Here's a photo of what to expect. I've sent you a private message with the recipe as when I put it on this comment section it came out as one long text with no paragraph breaks and was virtually impossible to follow. For some reason it seems the comment section doesn't accept paragraph breaks.

    This line is the start of a new paragraph and I'll see what happens. Hmmm.. when I check on preview the paragraph has gone and it is just one continuous text.


    Coincidentally enough, Twining's sent me some sample tea bags yesterday, so I'm going to have to try this out for sure! Thanks!

    Friend replaced water with double strength cooled coffee, topped finished bread with butter crumbles while hot. Same idea as the tea bread. Is awesome.

    Lovely idea. I do Earl Grey tea muffins myself all the time for work. I shall be trying this with an Oolong tea with a Focaccia Bread recipe I use. I will have to remember to let you know how this turns out. Thank you for the awesome idea.

    I love the idea, but... are the tea leaves edible? Do you notice them (the texture) when you eat the bread? What if I "make tea" first, with the water, and then use that as liquid? DId you try it? Thank you for your instructable!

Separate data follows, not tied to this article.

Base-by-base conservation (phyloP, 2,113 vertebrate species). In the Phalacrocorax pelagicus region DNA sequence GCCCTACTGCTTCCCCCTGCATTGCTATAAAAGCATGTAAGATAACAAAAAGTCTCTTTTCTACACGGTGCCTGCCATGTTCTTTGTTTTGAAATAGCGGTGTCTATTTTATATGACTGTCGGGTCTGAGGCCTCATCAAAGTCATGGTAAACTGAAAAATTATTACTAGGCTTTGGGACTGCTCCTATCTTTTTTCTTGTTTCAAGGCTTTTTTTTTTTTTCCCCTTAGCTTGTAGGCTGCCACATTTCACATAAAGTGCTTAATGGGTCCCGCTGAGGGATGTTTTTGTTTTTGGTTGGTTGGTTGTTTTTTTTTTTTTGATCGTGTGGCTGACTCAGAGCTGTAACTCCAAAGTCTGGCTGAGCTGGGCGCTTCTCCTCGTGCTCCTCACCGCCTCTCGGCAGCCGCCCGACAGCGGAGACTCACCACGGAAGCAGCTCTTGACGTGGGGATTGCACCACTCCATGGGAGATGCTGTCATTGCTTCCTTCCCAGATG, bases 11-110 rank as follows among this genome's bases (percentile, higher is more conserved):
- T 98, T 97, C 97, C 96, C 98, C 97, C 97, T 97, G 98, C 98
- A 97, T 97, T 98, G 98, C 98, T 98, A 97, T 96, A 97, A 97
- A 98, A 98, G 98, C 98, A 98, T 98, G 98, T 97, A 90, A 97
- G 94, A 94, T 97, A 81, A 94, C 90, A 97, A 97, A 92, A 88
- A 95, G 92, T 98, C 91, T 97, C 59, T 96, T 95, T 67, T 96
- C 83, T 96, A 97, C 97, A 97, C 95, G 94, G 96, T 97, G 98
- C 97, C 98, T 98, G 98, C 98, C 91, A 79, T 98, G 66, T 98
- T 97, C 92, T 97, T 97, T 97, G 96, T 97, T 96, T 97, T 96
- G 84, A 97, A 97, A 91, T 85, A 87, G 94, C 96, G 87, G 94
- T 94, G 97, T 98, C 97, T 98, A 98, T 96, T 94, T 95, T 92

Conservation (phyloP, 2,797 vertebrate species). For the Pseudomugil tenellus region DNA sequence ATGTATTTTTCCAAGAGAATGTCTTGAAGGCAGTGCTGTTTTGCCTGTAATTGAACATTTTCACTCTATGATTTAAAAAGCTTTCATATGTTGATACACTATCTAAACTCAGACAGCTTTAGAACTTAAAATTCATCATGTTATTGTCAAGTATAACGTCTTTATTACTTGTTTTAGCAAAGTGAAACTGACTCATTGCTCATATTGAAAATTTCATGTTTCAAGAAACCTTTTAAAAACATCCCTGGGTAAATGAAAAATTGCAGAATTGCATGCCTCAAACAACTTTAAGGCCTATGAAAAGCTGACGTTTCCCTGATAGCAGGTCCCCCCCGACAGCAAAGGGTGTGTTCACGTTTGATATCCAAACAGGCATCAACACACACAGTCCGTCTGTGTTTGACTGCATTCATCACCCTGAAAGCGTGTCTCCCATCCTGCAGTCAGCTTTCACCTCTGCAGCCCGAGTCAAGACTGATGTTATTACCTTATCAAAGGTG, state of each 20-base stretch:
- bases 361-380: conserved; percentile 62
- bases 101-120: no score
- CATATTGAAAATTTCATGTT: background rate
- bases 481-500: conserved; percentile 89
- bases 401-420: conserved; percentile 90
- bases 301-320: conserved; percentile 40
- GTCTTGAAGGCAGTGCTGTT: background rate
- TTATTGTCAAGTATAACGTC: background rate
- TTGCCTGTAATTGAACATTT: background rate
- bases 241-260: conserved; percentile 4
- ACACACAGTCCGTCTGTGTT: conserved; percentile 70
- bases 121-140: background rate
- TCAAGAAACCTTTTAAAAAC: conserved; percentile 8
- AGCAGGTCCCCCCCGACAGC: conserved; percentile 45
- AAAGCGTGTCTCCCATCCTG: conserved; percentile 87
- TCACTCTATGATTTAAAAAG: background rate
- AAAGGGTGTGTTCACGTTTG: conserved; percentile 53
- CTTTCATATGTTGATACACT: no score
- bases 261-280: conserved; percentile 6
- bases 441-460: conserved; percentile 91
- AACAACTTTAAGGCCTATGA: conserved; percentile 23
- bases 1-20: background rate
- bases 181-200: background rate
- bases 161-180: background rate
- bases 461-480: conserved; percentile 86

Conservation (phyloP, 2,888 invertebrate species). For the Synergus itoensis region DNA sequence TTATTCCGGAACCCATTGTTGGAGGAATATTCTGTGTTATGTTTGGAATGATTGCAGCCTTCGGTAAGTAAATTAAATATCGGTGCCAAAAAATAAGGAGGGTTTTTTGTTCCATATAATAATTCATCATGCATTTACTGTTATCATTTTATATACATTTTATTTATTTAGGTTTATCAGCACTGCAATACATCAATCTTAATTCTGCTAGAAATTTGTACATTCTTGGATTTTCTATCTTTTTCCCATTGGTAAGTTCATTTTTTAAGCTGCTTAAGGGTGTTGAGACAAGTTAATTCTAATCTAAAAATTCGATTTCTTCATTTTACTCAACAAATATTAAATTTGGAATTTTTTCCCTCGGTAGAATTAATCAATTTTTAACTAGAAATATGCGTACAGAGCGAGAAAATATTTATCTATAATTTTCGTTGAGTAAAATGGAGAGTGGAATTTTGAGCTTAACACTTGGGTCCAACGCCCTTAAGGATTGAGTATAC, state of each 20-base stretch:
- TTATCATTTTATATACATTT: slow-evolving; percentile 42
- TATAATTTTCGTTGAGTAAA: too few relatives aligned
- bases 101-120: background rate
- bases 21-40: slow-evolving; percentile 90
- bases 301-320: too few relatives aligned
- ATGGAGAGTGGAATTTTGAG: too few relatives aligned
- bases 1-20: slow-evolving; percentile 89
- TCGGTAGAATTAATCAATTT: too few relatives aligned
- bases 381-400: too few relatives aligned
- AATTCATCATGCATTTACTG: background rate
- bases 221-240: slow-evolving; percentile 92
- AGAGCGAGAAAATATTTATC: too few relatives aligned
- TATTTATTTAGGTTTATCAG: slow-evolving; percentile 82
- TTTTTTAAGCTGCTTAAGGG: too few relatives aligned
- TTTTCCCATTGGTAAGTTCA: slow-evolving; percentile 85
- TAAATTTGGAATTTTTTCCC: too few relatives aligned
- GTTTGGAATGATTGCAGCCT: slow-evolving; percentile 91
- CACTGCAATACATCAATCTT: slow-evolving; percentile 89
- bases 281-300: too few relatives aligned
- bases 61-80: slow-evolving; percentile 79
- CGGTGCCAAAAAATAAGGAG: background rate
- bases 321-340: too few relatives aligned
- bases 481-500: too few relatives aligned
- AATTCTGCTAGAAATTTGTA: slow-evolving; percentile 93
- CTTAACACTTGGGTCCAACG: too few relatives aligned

2 replies

    Yes, tea leaves are edible. If you use tea from teabags, it's really just "tea dust" - there is no leaf structure to speak of. No different from using ground cinnamon or nutmeg, or using dried oregano or parsley flakes.

    It isn't just tea that's been ground to dust that's edible - I remember hearing once that swallowing a spoonful of green tea (which comes as dried leaf bits) was a remedy for something...

    Nice instructable. Question, though--why include the tea leaves in the bread, which are probably bitter and hard to digest? Why not just steep the tea in the bread's water, let the water cool, and then use it for the bread?

    1 reply

    Virtually all herbs are bitter by themselves. Using tea water probably won't impart enough flavor to the bread to be noticeable above the bread's own strong flavors. Do you steep oregano in water and use only the water in recipes that call for dried oregano? No.

    One of my most repeatedly requested homemade cookies calls for tea leaves -- there is absolutely no bitterness, and you can't really feel the leaves on your tongue. I've used various combinations of Earl Grey and Chai teas along with a bit of a black, usually putting in more than the recipe calls for, and the flavor of the cookies is subtle but distinct...and nobody ever guesses the secret incredient! Have been in a bread baking mood of late and am now thinking that some of these spice-type teas would be great in wheat bread....

    This looks delish! I may have to drag out my old bread machine just to try it out. Bet the tea would be wonderful in a quick bread! I love Chai tea and I can't wait to try this with my favorite one!

    1 reply

    Let me know how you like different types of tea in it!
    I've put it into hand-kneaded doughs, too, and it works great either way.